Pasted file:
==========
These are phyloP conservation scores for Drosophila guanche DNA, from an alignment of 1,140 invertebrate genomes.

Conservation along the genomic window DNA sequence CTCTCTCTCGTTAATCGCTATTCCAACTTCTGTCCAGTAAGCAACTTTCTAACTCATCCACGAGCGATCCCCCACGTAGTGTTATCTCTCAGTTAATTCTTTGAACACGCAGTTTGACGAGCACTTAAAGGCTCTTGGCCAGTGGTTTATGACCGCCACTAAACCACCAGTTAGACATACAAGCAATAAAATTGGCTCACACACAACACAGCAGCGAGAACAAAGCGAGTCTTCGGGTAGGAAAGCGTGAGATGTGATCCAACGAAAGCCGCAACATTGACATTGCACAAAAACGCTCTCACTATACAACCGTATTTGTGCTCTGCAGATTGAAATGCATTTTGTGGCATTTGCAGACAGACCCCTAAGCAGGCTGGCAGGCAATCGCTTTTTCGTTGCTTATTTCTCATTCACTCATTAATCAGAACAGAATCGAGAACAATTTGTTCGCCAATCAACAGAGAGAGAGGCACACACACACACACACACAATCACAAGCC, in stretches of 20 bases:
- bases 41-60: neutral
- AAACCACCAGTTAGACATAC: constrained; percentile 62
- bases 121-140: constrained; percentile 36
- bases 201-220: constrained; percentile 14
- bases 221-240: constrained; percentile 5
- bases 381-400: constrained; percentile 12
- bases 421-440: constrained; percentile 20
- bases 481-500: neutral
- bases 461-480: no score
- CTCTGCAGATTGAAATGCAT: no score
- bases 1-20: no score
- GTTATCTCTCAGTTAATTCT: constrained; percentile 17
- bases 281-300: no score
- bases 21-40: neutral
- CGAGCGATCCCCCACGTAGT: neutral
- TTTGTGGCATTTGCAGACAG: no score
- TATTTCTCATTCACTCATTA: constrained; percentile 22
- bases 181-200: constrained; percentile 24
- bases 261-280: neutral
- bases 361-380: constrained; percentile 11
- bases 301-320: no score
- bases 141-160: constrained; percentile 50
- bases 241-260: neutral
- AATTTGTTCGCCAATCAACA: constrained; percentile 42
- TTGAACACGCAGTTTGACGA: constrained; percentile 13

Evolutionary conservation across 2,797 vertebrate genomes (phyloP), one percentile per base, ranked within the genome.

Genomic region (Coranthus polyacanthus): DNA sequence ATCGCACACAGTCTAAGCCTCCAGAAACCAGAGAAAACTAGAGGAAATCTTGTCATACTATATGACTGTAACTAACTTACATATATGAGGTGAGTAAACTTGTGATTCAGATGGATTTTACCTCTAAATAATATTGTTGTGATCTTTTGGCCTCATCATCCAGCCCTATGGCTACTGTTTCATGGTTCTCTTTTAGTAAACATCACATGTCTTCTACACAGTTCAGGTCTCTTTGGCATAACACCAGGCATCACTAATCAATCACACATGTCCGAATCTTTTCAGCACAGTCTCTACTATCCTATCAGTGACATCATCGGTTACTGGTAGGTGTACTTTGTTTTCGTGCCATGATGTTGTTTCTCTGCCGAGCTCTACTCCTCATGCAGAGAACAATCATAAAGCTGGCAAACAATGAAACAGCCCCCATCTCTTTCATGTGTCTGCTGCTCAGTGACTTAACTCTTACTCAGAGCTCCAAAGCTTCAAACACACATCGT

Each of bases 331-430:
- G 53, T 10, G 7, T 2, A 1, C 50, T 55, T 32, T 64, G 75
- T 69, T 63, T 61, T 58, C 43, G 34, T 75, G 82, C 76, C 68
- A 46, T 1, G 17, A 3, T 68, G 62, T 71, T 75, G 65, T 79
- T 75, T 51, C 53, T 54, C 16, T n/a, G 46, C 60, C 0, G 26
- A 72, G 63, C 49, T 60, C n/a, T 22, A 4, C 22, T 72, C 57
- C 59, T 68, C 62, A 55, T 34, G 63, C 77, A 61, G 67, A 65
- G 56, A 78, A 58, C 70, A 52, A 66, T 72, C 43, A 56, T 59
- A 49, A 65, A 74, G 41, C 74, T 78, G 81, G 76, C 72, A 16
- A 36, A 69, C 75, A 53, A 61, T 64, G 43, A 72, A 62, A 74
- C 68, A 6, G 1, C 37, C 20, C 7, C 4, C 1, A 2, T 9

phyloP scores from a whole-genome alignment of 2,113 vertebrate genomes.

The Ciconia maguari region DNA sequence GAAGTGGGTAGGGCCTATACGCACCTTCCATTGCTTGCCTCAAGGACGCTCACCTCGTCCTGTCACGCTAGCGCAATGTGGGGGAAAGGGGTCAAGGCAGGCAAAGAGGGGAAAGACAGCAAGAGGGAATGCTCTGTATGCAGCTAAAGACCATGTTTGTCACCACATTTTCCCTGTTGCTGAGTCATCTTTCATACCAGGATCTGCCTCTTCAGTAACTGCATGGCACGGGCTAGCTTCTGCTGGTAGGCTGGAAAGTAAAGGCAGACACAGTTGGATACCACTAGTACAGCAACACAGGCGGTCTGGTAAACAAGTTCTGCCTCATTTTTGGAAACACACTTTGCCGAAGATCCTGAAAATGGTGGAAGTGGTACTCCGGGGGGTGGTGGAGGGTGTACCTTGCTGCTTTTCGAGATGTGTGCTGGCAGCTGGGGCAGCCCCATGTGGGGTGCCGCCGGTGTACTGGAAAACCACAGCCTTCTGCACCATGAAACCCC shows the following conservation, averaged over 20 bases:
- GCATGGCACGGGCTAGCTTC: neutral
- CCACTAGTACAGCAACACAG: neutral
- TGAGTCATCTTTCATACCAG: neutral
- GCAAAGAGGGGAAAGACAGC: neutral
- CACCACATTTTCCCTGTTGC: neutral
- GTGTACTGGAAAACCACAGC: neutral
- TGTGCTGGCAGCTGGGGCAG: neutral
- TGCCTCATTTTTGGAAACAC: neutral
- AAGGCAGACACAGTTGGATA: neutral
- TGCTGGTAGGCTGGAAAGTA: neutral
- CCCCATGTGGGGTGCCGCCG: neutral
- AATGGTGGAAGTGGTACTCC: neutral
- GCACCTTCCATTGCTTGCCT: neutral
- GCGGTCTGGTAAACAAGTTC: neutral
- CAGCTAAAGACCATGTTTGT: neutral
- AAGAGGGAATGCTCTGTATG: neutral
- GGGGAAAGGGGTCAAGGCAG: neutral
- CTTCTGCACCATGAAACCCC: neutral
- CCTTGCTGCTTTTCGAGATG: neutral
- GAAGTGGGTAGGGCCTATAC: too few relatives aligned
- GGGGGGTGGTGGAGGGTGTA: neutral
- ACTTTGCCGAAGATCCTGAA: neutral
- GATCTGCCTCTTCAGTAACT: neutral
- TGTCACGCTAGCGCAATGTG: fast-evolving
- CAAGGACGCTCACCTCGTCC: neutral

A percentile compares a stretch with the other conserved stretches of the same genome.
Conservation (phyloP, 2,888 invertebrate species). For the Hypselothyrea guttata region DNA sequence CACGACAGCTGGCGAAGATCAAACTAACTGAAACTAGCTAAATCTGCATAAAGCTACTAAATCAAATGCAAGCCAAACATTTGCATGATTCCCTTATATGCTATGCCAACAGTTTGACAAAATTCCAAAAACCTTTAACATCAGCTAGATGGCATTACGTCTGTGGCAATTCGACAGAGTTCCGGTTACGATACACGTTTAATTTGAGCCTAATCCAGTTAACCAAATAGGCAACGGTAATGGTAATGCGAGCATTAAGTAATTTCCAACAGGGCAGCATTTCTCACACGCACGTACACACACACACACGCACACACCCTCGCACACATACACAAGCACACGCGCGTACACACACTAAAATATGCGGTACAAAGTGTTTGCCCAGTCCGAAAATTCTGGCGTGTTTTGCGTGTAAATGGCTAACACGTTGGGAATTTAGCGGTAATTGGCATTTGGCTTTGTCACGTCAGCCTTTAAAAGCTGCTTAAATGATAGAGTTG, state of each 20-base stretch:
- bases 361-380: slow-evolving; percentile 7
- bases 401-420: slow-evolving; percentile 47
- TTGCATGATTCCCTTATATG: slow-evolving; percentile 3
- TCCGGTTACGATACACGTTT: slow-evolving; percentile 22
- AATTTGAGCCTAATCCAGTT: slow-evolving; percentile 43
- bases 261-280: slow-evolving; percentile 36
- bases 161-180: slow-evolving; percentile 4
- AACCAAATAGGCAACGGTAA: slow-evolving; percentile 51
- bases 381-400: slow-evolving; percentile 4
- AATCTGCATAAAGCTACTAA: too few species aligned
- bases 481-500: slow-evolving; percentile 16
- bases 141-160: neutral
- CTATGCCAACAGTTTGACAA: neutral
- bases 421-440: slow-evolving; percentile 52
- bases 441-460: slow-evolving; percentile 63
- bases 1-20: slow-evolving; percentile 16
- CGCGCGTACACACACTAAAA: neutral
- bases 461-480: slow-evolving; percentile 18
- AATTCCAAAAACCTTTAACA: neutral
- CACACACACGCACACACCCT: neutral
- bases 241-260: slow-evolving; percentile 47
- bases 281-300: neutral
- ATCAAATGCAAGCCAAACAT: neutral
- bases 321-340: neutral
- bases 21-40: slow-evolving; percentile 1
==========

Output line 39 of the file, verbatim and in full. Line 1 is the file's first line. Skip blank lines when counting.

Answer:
- A 36, A 69, C 75, A 53, A 61, T 64, G 43, A 72, A 62, A 74